House's $50.7B Sandy relief bill mainly goes through HUD, FEMA, FTA
The House approved $50.7 billion in aid to the ongoing recovery from Hurricane Sandy on Jan. 15.
Funds for the Department of Housing and Urban Development, the Federal Emergency Management Agency and the Federal Transit Administration make up the bulk of the package. HUD's community development fund, FEMA's disaster relief fund, and FTA's public transportation emergency relief program each would get more than $10 billion.
Others set to receive hundreds of millions or billions of dollars include the Army Corps of Engineers, the Small Business Administration (to make direct loans), the Coast Guard, the National Oceanic and Atmospheric Administration, the Interior Department's office of the secretary, the Health and Human Services Department's public health and social services emergency fund, and the Federal Highway Administration.
The bill passed 241-180, with 49 Republicans and 192 Democrats in favor. Rep. Jim Cooper (D-Tenn.) was the only member of his party opposed.
An amendment to cut all fiscal 2013 discretionary appropriations by 1.63 percent, to offset $17 billion of the aid, failed by a vote of 258-162. Seventy-one Republicans, including Majority Whip Kevin McCarthy (R-Calif.), voted against the amendment. Majority Leader Eric Cantor (R-Va.) voted for it, as did Budget Committee Chairman Paul Ryan (R-Wis.).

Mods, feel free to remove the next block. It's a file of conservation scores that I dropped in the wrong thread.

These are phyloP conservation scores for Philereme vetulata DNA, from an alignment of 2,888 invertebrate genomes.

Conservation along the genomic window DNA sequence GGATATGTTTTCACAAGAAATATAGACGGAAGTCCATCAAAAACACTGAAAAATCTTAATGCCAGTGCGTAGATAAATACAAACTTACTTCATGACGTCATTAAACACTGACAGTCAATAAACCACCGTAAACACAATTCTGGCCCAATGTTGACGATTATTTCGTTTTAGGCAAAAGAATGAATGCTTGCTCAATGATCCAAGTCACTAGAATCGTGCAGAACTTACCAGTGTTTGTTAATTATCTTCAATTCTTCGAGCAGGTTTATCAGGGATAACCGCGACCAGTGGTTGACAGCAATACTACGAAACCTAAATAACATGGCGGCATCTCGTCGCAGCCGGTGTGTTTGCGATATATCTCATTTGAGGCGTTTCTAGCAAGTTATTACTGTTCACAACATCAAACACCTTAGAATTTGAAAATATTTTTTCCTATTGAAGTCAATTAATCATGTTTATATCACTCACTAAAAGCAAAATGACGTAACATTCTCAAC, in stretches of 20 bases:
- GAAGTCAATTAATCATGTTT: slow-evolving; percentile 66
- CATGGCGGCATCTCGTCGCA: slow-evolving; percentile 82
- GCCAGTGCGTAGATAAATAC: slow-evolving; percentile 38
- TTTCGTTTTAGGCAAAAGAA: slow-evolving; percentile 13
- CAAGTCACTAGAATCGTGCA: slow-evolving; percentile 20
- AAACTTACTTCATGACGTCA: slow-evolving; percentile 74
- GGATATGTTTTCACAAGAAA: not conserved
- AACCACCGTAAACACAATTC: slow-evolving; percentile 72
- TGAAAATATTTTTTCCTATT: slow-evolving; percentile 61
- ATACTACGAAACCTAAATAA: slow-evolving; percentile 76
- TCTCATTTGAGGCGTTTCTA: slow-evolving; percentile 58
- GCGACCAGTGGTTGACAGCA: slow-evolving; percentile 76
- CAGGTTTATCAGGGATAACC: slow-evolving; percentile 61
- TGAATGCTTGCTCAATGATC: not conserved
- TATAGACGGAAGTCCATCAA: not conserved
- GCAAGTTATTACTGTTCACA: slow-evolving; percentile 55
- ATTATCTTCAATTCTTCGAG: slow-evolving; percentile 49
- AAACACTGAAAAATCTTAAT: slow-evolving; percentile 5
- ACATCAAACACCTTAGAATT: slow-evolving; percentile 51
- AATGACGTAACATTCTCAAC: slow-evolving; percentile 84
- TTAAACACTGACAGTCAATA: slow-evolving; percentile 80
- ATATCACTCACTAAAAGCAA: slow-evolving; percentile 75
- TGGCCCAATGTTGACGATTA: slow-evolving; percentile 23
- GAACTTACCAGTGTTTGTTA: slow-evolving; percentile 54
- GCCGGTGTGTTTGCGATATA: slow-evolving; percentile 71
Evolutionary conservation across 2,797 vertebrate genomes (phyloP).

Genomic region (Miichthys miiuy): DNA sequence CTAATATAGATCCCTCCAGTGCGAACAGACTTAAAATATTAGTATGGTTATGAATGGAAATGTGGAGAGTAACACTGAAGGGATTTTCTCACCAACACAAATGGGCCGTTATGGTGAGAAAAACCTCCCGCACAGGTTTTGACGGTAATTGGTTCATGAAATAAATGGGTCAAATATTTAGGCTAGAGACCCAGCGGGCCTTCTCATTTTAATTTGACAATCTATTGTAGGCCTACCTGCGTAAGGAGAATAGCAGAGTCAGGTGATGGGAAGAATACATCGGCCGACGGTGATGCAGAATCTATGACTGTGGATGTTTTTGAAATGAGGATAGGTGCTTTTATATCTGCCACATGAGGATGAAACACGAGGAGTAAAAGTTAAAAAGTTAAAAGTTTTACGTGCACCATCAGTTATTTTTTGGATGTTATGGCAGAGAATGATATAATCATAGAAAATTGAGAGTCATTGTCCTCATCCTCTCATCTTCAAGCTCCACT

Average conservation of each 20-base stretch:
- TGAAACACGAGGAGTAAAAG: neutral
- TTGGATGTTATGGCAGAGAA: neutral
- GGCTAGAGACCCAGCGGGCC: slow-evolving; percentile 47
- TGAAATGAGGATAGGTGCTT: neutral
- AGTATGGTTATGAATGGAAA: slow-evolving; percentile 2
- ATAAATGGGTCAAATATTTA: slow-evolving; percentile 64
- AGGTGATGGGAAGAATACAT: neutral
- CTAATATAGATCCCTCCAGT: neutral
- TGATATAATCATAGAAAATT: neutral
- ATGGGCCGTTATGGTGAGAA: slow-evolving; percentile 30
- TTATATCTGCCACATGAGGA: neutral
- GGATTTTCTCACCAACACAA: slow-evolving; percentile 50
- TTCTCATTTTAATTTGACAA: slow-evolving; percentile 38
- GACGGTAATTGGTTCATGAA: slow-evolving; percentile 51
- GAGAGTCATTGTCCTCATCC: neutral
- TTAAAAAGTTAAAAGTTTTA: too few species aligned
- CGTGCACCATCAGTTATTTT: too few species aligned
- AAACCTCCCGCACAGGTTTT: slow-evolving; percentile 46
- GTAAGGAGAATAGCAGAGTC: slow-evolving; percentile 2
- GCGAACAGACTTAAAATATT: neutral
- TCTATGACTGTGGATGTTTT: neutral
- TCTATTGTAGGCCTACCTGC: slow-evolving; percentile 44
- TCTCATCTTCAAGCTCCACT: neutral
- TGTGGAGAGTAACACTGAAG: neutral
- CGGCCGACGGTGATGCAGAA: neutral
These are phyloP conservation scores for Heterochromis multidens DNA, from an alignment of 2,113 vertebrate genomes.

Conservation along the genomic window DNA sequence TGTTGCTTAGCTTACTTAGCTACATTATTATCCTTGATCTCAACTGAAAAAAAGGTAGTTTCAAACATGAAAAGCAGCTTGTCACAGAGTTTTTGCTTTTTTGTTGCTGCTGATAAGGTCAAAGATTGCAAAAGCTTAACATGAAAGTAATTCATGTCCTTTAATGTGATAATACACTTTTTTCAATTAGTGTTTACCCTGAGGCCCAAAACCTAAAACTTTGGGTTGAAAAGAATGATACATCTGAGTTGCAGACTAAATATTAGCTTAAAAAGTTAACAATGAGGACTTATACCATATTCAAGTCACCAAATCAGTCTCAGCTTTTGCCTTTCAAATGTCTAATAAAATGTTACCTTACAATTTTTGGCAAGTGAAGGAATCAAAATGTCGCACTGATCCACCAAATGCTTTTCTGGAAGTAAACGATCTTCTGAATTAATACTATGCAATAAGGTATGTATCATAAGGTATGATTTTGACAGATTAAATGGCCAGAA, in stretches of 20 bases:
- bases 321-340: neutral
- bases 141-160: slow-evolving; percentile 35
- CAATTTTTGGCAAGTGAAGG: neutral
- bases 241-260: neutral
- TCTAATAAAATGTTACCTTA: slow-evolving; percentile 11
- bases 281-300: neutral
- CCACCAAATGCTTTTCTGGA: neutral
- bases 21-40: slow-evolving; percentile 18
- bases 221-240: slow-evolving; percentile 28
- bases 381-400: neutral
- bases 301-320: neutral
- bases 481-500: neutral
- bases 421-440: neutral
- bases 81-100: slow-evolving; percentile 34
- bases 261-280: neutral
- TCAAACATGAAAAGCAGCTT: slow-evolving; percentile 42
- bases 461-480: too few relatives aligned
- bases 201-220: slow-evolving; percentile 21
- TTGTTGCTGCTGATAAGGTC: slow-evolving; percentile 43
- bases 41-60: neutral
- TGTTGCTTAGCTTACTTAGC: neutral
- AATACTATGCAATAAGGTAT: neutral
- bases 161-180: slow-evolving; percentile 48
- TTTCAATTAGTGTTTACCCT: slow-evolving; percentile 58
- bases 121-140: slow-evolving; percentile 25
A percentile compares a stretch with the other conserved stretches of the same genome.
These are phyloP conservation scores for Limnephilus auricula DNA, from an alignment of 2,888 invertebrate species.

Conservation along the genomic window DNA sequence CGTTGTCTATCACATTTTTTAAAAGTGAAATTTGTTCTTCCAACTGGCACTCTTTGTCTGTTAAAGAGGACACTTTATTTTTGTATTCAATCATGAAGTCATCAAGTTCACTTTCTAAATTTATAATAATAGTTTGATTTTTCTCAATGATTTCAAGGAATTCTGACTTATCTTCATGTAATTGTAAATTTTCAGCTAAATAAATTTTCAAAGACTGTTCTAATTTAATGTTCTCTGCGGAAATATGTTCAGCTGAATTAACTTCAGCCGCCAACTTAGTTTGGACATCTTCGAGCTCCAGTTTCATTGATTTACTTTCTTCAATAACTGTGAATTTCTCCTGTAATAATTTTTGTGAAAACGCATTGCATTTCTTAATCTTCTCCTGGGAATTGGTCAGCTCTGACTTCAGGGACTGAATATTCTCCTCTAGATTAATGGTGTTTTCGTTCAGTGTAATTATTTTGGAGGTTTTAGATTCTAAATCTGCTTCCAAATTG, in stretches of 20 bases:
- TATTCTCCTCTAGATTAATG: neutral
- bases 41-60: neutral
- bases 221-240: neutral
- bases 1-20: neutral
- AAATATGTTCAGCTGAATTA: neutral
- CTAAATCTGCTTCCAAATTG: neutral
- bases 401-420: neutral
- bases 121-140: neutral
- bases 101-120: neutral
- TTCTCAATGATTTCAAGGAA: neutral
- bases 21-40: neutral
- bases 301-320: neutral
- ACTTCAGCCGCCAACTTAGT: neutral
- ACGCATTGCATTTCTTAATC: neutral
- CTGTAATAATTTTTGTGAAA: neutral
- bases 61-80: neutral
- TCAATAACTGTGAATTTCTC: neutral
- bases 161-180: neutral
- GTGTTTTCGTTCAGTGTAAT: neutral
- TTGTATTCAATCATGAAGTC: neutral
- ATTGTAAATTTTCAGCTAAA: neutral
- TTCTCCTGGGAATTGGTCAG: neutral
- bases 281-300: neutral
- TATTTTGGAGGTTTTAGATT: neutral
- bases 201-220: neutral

The governors of the states hit hardest by Sandy said last month that they together need far more than $60 billion. New York Gov. Andrew Cuomo (D) said New York alone needs $41.9 billion and New Jersey Gov. Chris Christie (R) said his state needs $36.9 billion. Connecticut Gov. Dan Malloy (D) pegged his state's disaster assistance needs at $3.2 billion.
Still, the governors praised the bill in a joint statement: "We are grateful to those members of Congress who today pulled together in a unified, bipartisan coalition to assist millions of their fellow Americans."
The Senate passed $60 billion in aid to Sandy victims near the end of the previous session of Congress. It returns to work Jan. 22.
- go to the THOMAS webpage for H.R. 152